38 Van Hoogstraten (1963) 12 ICLQ 148.
39 Nadelmann (1965) 30 Law & Contemporary Problems 291; Pfund (1985) 19 Int Lawyer 505; Reese (1985) 19 Int Lawyer 881; McClean in Borras (ed), E Pluribus Unum (1996), p 205.
40 On the work of the Hague Conference generally, see Nadelmann (1972) 20 AJCL 323; David, op cit, pp 141–8; Droz (1980) III Hague Recueil 123; Overbeck (1992) Hague Recueil 9; Boggiano, ibid, 99; McClean, ibid, 267; TMC Asser Institute, The Influence of the Hague Conference on Private International Law (1993); (1994) 57 Law & Contemporary Problems, No 3.
41 See North, Essays in Private International Law (1993), pp 225–6.
43 See now Adoption and Children Act 2002, infra, p 1156 et seq.
48 For discussion of the activities of the seven Inter-American Specialised Conferences on Private International Law, see http://www.oas.org/en/sla/dil/private_international_law.asp> accessed 14 April 2017. Also Parra-Aranguren, in Conflicts and Harmonisation (1990) 155–75; and see Burman (1995) 28 Vand J of Transnational L 367; Parra-Aranguren in Borras (ed), E Pluribus Unum (1996), p 299.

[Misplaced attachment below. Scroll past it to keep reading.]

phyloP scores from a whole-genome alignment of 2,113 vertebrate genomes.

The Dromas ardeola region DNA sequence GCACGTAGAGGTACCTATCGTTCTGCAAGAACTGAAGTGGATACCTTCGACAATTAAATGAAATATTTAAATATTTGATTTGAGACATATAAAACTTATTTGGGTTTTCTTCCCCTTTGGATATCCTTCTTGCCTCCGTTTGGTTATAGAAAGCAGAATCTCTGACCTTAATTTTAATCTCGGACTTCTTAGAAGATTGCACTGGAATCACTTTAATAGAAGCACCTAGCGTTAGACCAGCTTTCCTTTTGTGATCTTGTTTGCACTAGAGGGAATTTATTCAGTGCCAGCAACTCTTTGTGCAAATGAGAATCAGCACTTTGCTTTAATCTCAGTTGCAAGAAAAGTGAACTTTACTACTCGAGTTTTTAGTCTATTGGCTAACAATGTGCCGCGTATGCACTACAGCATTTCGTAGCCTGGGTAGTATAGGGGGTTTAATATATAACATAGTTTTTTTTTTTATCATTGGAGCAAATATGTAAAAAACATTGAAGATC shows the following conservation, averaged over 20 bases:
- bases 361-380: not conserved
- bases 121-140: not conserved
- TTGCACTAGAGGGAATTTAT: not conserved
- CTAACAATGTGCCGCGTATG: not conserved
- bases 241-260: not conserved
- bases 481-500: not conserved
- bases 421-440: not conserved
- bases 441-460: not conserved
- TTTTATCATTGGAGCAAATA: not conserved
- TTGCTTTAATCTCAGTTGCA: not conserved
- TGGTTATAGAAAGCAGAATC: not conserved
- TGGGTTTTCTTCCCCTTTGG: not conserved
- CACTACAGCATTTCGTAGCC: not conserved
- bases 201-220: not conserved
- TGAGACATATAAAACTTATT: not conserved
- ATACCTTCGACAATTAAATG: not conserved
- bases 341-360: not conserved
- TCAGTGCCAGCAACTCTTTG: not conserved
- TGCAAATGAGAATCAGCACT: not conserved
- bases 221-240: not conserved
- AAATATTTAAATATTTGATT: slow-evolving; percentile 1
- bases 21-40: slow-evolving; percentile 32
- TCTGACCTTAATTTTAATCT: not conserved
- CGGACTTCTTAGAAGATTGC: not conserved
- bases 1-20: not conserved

49 See generally Crawford and Carruthers (2005) 3 Jur Rev 251.
50 Signed in 1997 and in force on 1 May 1999.
52 The Hague Programme: Strengthening Freedom, Security and Justice in the European Union (OJ 2003 C 53/1) and the Council and Commission Action Plan Implementing the Hague Programme on Strengthening Freedom, Security and Justice in the European Union (OJ 2005 C 198/1). See European Council 4/5 November 2004, Presidency Conclusions (Press Release, Brussels, December 8, 2004, 14292/1/04 REV1 CONCL3), and Communication from the Commission to the Council and the European Parliament: Report on the Implementation of the Hague Programme for 2006 (COM (2007) 373 final).
55 Signed in Lisbon on 13 December 2007 and entered into force 1 December 2009.